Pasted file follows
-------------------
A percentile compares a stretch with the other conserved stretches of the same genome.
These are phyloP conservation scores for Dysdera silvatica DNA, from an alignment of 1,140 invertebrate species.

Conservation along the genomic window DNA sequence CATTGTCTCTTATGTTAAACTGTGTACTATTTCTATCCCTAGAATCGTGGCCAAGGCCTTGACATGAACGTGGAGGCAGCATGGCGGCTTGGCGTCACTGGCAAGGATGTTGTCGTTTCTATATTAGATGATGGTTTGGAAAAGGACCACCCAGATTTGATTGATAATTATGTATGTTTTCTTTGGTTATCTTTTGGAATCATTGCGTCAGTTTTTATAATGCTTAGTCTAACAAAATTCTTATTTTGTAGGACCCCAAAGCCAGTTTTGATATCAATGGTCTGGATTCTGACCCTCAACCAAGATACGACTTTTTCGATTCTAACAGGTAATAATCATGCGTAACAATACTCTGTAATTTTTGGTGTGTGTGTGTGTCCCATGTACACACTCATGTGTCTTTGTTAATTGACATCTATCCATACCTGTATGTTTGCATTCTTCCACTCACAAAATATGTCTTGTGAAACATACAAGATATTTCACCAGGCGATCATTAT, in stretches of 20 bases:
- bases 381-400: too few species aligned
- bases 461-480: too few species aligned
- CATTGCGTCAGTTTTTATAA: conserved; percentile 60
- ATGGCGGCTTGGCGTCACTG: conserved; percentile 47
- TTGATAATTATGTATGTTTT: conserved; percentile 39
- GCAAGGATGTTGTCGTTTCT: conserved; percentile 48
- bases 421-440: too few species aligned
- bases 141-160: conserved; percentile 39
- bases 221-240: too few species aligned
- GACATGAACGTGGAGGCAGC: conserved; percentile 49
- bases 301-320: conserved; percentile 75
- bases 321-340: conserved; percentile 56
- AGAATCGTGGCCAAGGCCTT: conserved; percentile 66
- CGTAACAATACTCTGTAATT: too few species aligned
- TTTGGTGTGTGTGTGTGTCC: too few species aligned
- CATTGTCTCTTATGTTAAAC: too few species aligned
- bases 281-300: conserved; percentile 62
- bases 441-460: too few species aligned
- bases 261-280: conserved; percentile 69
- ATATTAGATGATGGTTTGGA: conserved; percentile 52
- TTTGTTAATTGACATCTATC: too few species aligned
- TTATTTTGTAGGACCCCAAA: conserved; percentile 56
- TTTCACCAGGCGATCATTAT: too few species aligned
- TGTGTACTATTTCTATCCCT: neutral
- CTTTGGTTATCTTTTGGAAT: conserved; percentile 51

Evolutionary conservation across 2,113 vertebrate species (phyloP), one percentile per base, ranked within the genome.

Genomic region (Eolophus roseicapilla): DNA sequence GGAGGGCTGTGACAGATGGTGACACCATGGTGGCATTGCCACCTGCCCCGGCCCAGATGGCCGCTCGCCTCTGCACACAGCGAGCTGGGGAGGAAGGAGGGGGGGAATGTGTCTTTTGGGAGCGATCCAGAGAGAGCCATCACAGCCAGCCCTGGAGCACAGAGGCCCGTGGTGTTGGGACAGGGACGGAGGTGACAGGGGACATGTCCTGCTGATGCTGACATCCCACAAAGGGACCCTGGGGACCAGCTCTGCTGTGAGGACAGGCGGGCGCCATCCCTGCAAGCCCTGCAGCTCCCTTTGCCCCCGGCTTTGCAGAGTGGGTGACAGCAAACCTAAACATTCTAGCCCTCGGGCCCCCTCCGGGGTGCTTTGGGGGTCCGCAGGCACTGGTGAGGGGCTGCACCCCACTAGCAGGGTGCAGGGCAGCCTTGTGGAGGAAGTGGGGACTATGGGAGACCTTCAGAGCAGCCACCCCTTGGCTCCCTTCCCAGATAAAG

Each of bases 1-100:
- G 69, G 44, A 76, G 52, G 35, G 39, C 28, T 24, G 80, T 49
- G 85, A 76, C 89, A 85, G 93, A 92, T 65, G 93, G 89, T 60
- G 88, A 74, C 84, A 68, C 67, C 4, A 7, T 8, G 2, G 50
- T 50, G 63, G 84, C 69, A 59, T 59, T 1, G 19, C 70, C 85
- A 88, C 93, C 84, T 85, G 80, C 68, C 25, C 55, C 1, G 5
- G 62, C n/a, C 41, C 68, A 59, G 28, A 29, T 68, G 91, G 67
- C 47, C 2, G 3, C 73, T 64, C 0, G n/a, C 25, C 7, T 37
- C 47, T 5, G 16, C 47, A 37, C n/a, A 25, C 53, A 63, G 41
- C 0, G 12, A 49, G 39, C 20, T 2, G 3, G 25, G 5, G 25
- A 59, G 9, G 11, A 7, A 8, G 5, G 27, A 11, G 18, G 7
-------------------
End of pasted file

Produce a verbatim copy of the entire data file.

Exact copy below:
A percentile compares a stretch with the other conserved stretches of the same genome.
These are phyloP conservation scores for Dysdera silvatica DNA, from an alignment of 1,140 invertebrate species.

Conservation along the genomic window DNA sequence CATTGTCTCTTATGTTAAACTGTGTACTATTTCTATCCCTAGAATCGTGGCCAAGGCCTTGACATGAACGTGGAGGCAGCATGGCGGCTTGGCGTCACTGGCAAGGATGTTGTCGTTTCTATATTAGATGATGGTTTGGAAAAGGACCACCCAGATTTGATTGATAATTATGTATGTTTTCTTTGGTTATCTTTTGGAATCATTGCGTCAGTTTTTATAATGCTTAGTCTAACAAAATTCTTATTTTGTAGGACCCCAAAGCCAGTTTTGATATCAATGGTCTGGATTCTGACCCTCAACCAAGATACGACTTTTTCGATTCTAACAGGTAATAATCATGCGTAACAATACTCTGTAATTTTTGGTGTGTGTGTGTGTCCCATGTACACACTCATGTGTCTTTGTTAATTGACATCTATCCATACCTGTATGTTTGCATTCTTCCACTCACAAAATATGTCTTGTGAAACATACAAGATATTTCACCAGGCGATCATTAT, in stretches of 20 bases:
- bases 381-400: too few species aligned
- bases 461-480: too few species aligned
- CATTGCGTCAGTTTTTATAA: conserved; percentile 60
- ATGGCGGCTTGGCGTCACTG: conserved; percentile 47
- TTGATAATTATGTATGTTTT: conserved; percentile 39
- GCAAGGATGTTGTCGTTTCT: conserved; percentile 48
- bases 421-440: too few species aligned
- bases 141-160: conserved; percentile 39
- bases 221-240: too few species aligned
- GACATGAACGTGGAGGCAGC: conserved; percentile 49
- bases 301-320: conserved; percentile 75
- bases 321-340: conserved; percentile 56
- AGAATCGTGGCCAAGGCCTT: conserved; percentile 66
- CGTAACAATACTCTGTAATT: too few species aligned
- TTTGGTGTGTGTGTGTGTCC: too few species aligned
- CATTGTCTCTTATGTTAAAC: too few species aligned
- bases 281-300: conserved; percentile 62
- bases 441-460: too few species aligned
- bases 261-280: conserved; percentile 69
- ATATTAGATGATGGTTTGGA: conserved; percentile 52
- TTTGTTAATTGACATCTATC: too few species aligned
- TTATTTTGTAGGACCCCAAA: conserved; percentile 56
- TTTCACCAGGCGATCATTAT: too few species aligned
- TGTGTACTATTTCTATCCCT: neutral
- CTTTGGTTATCTTTTGGAAT: conserved; percentile 51

Evolutionary conservation across 2,113 vertebrate species (phyloP), one percentile per base, ranked within the genome.

Genomic region (Eolophus roseicapilla): DNA sequence GGAGGGCTGTGACAGATGGTGACACCATGGTGGCATTGCCACCTGCCCCGGCCCAGATGGCCGCTCGCCTCTGCACACAGCGAGCTGGGGAGGAAGGAGGGGGGGAATGTGTCTTTTGGGAGCGATCCAGAGAGAGCCATCACAGCCAGCCCTGGAGCACAGAGGCCCGTGGTGTTGGGACAGGGACGGAGGTGACAGGGGACATGTCCTGCTGATGCTGACATCCCACAAAGGGACCCTGGGGACCAGCTCTGCTGTGAGGACAGGCGGGCGCCATCCCTGCAAGCCCTGCAGCTCCCTTTGCCCCCGGCTTTGCAGAGTGGGTGACAGCAAACCTAAACATTCTAGCCCTCGGGCCCCCTCCGGGGTGCTTTGGGGGTCCGCAGGCACTGGTGAGGGGCTGCACCCCACTAGCAGGGTGCAGGGCAGCCTTGTGGAGGAAGTGGGGACTATGGGAGACCTTCAGAGCAGCCACCCCTTGGCTCCCTTCCCAGATAAAG

Each of bases 1-100:
- G 69, G 44, A 76, G 52, G 35, G 39, C 28, T 24, G 80, T 49
- G 85, A 76, C 89, A 85, G 93, A 92, T 65, G 93, G 89, T 60
- G 88, A 74, C 84, A 68, C 67, C 4, A 7, T 8, G 2, G 50
- T 50, G 63, G 84, C 69, A 59, T 59, T 1, G 19, C 70, C 85
- A 88, C 93, C 84, T 85, G 80, C 68, C 25, C 55, C 1, G 5
- G 62, C n/a, C 41, C 68, A 59, G 28, A 29, T 68, G 91, G 67
- C 47, C 2, G 3, C 73, T 64, C 0, G n/a, C 25, C 7, T 37
- C 47, T 5, G 16, C 47, A 37, C n/a, A 25, C 53, A 63, G 41
- C 0, G 12, A 49, G 39, C 20, T 2, G 3, G 25, G 5, G 25
- A 59, G 9, G 11, A 7, A 8, G 5, G 27, A 11, G 18, G 7